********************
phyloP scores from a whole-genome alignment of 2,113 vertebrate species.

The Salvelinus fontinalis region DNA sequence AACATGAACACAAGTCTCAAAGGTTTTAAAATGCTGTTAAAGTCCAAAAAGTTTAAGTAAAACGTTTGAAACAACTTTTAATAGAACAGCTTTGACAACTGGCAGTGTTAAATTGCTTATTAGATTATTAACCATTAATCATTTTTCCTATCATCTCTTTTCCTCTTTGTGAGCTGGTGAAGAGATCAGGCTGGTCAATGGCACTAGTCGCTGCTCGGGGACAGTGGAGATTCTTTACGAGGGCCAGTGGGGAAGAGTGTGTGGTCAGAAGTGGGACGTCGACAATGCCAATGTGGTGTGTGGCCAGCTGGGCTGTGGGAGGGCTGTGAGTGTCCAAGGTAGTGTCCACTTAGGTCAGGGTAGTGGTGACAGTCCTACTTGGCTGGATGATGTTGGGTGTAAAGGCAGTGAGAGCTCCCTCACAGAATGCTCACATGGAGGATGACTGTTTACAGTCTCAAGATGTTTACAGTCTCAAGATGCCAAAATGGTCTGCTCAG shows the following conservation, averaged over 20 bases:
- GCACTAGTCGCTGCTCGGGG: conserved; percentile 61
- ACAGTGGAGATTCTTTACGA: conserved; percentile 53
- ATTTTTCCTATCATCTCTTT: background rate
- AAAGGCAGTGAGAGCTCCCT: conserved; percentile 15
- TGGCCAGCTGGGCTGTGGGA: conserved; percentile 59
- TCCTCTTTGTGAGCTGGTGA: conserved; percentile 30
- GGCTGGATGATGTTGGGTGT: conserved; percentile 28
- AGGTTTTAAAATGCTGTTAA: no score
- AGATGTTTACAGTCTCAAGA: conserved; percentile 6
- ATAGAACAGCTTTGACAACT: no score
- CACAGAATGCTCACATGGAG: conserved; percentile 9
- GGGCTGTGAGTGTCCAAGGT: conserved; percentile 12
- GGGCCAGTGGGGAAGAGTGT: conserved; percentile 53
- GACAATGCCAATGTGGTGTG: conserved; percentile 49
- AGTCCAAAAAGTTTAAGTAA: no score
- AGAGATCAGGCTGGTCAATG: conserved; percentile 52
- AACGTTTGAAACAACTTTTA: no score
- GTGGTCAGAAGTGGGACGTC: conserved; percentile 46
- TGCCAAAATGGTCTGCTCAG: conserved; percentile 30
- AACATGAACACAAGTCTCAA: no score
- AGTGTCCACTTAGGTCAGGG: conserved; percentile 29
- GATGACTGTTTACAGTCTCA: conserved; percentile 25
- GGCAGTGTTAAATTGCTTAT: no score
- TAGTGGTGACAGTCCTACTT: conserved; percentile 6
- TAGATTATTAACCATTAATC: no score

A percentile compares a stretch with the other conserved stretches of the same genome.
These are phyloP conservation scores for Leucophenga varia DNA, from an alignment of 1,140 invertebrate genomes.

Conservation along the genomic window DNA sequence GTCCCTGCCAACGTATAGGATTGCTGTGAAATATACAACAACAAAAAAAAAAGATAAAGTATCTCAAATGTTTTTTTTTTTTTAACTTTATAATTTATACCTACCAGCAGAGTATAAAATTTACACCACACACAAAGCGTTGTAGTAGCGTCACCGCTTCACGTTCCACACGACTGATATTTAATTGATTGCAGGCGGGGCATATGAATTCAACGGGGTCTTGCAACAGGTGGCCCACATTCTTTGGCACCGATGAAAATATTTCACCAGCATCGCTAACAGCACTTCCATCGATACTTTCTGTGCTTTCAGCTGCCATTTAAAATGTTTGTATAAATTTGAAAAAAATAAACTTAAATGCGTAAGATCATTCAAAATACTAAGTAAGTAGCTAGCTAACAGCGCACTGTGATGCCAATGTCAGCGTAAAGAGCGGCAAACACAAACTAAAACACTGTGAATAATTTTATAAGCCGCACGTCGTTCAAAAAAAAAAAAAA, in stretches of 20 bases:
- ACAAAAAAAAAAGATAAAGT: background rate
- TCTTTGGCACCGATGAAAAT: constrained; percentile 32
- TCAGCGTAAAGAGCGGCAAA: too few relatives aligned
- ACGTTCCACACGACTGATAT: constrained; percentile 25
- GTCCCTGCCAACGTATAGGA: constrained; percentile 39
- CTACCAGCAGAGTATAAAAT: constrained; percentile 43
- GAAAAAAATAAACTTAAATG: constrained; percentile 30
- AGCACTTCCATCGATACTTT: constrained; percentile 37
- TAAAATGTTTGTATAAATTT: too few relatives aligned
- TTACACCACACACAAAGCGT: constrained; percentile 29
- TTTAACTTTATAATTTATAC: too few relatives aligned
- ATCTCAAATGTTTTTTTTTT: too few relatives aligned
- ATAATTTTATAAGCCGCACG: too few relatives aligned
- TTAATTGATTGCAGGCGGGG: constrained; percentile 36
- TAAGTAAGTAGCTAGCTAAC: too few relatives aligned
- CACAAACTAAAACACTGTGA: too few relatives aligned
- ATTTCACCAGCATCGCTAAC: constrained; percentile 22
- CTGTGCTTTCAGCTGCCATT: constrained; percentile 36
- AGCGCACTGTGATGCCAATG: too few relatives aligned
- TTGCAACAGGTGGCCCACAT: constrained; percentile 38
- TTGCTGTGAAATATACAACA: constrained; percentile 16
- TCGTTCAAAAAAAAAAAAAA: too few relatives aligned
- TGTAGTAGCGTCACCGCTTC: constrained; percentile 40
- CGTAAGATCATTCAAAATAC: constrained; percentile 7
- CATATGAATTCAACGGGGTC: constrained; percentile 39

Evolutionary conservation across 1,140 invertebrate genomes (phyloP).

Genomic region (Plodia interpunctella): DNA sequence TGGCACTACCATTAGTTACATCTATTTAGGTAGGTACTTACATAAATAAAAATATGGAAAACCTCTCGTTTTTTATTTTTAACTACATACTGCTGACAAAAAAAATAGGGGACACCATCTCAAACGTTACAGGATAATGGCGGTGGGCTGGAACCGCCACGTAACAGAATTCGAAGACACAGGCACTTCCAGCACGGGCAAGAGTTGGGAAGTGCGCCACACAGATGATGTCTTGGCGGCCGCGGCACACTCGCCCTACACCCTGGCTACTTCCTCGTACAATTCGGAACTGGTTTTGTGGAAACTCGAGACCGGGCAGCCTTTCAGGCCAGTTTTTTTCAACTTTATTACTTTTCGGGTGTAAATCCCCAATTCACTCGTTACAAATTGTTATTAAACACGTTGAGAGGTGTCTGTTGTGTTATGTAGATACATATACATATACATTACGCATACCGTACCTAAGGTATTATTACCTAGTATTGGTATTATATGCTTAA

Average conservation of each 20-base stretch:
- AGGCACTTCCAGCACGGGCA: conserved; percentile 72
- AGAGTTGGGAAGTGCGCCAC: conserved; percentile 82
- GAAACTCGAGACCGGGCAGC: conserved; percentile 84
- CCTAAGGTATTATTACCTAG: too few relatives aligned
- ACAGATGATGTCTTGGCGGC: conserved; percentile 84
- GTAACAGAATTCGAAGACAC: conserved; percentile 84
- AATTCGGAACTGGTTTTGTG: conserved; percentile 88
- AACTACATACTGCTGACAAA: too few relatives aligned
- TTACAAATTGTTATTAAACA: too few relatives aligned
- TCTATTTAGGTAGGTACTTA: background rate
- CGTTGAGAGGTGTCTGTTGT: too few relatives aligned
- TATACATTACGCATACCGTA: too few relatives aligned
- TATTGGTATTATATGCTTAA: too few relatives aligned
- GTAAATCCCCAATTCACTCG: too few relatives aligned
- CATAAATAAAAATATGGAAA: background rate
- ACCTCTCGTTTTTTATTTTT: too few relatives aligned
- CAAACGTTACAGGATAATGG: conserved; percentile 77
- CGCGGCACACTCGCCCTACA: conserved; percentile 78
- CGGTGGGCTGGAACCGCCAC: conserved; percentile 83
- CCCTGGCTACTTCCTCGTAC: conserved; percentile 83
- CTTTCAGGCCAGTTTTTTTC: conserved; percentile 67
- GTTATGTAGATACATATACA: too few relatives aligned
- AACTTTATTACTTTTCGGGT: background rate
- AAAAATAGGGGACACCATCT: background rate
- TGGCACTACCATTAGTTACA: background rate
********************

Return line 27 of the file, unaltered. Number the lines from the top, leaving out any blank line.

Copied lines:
- TAGATTATTAACCATTAATC: no score